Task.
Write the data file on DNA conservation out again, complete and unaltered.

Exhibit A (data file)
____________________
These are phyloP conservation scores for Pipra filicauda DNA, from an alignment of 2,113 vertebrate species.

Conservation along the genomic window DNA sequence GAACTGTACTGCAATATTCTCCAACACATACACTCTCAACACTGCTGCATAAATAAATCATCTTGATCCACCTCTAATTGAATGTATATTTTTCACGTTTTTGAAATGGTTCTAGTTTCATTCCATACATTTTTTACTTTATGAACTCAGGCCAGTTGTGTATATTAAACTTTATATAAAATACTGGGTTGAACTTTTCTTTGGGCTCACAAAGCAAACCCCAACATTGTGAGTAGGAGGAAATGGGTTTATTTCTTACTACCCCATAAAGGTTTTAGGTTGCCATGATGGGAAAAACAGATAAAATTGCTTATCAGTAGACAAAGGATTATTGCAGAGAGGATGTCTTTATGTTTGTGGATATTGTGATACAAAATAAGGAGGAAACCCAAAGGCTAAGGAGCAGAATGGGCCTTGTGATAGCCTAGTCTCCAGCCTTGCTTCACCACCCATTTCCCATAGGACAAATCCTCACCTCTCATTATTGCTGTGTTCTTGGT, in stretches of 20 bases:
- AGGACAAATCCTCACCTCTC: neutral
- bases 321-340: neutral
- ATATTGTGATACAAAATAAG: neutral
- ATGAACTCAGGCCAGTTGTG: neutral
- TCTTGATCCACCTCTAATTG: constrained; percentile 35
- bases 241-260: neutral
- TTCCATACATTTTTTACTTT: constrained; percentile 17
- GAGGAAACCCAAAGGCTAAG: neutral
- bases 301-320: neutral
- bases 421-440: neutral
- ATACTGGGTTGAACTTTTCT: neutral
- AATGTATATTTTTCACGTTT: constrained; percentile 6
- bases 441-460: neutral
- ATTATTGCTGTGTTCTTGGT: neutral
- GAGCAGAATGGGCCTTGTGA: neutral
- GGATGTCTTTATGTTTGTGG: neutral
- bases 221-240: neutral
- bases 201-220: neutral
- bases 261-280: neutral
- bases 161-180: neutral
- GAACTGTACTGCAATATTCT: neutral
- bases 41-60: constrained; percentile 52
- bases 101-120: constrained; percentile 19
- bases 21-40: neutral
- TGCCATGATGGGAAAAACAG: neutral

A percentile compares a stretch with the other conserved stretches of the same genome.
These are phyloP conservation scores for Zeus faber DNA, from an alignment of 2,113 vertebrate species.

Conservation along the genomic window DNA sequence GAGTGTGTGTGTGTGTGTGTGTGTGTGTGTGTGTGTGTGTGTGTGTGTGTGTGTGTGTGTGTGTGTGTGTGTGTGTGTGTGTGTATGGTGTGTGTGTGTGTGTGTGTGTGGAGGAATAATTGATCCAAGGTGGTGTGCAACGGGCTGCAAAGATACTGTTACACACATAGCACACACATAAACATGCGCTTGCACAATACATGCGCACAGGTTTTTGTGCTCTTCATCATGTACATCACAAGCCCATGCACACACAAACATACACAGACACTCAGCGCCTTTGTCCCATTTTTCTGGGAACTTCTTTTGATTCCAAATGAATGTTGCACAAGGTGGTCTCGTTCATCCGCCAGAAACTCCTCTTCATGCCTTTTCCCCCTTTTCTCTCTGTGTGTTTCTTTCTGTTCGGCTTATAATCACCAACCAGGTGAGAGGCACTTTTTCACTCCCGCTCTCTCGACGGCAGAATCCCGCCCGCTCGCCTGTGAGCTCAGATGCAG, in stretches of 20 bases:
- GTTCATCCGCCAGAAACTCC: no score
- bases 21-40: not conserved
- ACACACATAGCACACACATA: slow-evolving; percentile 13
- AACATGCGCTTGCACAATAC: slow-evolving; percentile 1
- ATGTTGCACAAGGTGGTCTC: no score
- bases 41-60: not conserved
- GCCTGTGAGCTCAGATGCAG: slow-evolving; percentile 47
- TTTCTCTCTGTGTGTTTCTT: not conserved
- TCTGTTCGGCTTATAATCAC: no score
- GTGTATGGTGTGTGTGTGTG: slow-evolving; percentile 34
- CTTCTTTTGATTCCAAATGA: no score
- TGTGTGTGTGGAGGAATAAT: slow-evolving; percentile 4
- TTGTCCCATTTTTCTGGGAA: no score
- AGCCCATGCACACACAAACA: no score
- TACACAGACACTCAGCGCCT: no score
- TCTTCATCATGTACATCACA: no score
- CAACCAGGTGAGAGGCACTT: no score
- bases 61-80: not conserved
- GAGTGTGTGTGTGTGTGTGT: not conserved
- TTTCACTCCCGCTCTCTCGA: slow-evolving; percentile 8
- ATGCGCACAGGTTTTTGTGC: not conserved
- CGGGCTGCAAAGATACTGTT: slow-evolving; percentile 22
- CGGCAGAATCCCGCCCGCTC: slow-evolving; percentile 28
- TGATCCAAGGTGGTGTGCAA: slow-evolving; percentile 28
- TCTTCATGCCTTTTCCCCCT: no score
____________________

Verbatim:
These are phyloP conservation scores for Pipra filicauda DNA, from an alignment of 2,113 vertebrate species.

Conservation along the genomic window DNA sequence GAACTGTACTGCAATATTCTCCAACACATACACTCTCAACACTGCTGCATAAATAAATCATCTTGATCCACCTCTAATTGAATGTATATTTTTCACGTTTTTGAAATGGTTCTAGTTTCATTCCATACATTTTTTACTTTATGAACTCAGGCCAGTTGTGTATATTAAACTTTATATAAAATACTGGGTTGAACTTTTCTTTGGGCTCACAAAGCAAACCCCAACATTGTGAGTAGGAGGAAATGGGTTTATTTCTTACTACCCCATAAAGGTTTTAGGTTGCCATGATGGGAAAAACAGATAAAATTGCTTATCAGTAGACAAAGGATTATTGCAGAGAGGATGTCTTTATGTTTGTGGATATTGTGATACAAAATAAGGAGGAAACCCAAAGGCTAAGGAGCAGAATGGGCCTTGTGATAGCCTAGTCTCCAGCCTTGCTTCACCACCCATTTCCCATAGGACAAATCCTCACCTCTCATTATTGCTGTGTTCTTGGT, in stretches of 20 bases:
- AGGACAAATCCTCACCTCTC: neutral
- bases 321-340: neutral
- ATATTGTGATACAAAATAAG: neutral
- ATGAACTCAGGCCAGTTGTG: neutral
- TCTTGATCCACCTCTAATTG: constrained; percentile 35
- bases 241-260: neutral
- TTCCATACATTTTTTACTTT: constrained; percentile 17
- GAGGAAACCCAAAGGCTAAG: neutral
- bases 301-320: neutral
- bases 421-440: neutral
- ATACTGGGTTGAACTTTTCT: neutral
- AATGTATATTTTTCACGTTT: constrained; percentile 6
- bases 441-460: neutral
- ATTATTGCTGTGTTCTTGGT: neutral
- GAGCAGAATGGGCCTTGTGA: neutral
- GGATGTCTTTATGTTTGTGG: neutral
- bases 221-240: neutral
- bases 201-220: neutral
- bases 261-280: neutral
- bases 161-180: neutral
- GAACTGTACTGCAATATTCT: neutral
- bases 41-60: constrained; percentile 52
- bases 101-120: constrained; percentile 19
- bases 21-40: neutral
- TGCCATGATGGGAAAAACAG: neutral

A percentile compares a stretch with the other conserved stretches of the same genome.
These are phyloP conservation scores for Zeus faber DNA, from an alignment of 2,113 vertebrate species.

Conservation along the genomic window DNA sequence GAGTGTGTGTGTGTGTGTGTGTGTGTGTGTGTGTGTGTGTGTGTGTGTGTGTGTGTGTGTGTGTGTGTGTGTGTGTGTGTGTGTATGGTGTGTGTGTGTGTGTGTGTGTGGAGGAATAATTGATCCAAGGTGGTGTGCAACGGGCTGCAAAGATACTGTTACACACATAGCACACACATAAACATGCGCTTGCACAATACATGCGCACAGGTTTTTGTGCTCTTCATCATGTACATCACAAGCCCATGCACACACAAACATACACAGACACTCAGCGCCTTTGTCCCATTTTTCTGGGAACTTCTTTTGATTCCAAATGAATGTTGCACAAGGTGGTCTCGTTCATCCGCCAGAAACTCCTCTTCATGCCTTTTCCCCCTTTTCTCTCTGTGTGTTTCTTTCTGTTCGGCTTATAATCACCAACCAGGTGAGAGGCACTTTTTCACTCCCGCTCTCTCGACGGCAGAATCCCGCCCGCTCGCCTGTGAGCTCAGATGCAG, in stretches of 20 bases:
- GTTCATCCGCCAGAAACTCC: no score
- bases 21-40: not conserved
- ACACACATAGCACACACATA: slow-evolving; percentile 13
- AACATGCGCTTGCACAATAC: slow-evolving; percentile 1
- ATGTTGCACAAGGTGGTCTC: no score
- bases 41-60: not conserved
- GCCTGTGAGCTCAGATGCAG: slow-evolving; percentile 47
- TTTCTCTCTGTGTGTTTCTT: not conserved
- TCTGTTCGGCTTATAATCAC: no score
- GTGTATGGTGTGTGTGTGTG: slow-evolving; percentile 34
- CTTCTTTTGATTCCAAATGA: no score
- TGTGTGTGTGGAGGAATAAT: slow-evolving; percentile 4
- TTGTCCCATTTTTCTGGGAA: no score
- AGCCCATGCACACACAAACA: no score
- TACACAGACACTCAGCGCCT: no score
- TCTTCATCATGTACATCACA: no score
- CAACCAGGTGAGAGGCACTT: no score
- bases 61-80: not conserved
- GAGTGTGTGTGTGTGTGTGT: not conserved
- TTTCACTCCCGCTCTCTCGA: slow-evolving; percentile 8
- ATGCGCACAGGTTTTTGTGC: not conserved
- CGGGCTGCAAAGATACTGTT: slow-evolving; percentile 22
- CGGCAGAATCCCGCCCGCTC: slow-evolving; percentile 28
- TGATCCAAGGTGGTGTGCAA: slow-evolving; percentile 28
- TCTTCATGCCTTTTCCCCCT: no score